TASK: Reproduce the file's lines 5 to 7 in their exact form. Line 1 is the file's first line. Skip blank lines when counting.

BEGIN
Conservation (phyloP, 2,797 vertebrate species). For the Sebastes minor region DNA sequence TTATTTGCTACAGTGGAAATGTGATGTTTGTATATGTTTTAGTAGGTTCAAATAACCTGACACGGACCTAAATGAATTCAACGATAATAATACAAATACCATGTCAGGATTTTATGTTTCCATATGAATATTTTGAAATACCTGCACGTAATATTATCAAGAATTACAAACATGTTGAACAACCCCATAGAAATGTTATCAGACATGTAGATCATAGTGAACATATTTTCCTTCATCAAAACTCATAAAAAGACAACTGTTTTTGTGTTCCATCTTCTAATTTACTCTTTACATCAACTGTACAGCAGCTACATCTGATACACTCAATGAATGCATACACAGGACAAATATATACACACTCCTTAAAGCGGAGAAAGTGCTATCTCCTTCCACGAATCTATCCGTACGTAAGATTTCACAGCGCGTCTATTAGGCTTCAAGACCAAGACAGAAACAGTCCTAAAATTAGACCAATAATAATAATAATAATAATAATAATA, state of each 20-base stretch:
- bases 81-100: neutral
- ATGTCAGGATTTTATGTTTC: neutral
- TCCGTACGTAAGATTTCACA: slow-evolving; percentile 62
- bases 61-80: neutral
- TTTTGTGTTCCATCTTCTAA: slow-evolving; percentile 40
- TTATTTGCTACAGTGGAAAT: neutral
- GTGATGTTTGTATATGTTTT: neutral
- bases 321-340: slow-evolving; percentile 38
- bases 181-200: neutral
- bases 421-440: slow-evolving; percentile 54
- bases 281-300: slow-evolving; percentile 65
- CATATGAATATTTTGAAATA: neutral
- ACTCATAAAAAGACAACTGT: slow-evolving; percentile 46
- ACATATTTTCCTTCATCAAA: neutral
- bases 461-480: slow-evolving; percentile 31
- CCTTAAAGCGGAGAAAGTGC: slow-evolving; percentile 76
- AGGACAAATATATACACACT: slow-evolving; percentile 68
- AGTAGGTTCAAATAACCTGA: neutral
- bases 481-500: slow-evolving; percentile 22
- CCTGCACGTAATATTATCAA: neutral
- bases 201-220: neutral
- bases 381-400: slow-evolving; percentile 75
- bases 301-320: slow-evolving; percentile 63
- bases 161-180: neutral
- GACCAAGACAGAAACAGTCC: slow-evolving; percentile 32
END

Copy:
- bases 61-80: neutral
- TTTTGTGTTCCATCTTCTAA: slow-evolving; percentile 40
- TTATTTGCTACAGTGGAAAT: neutral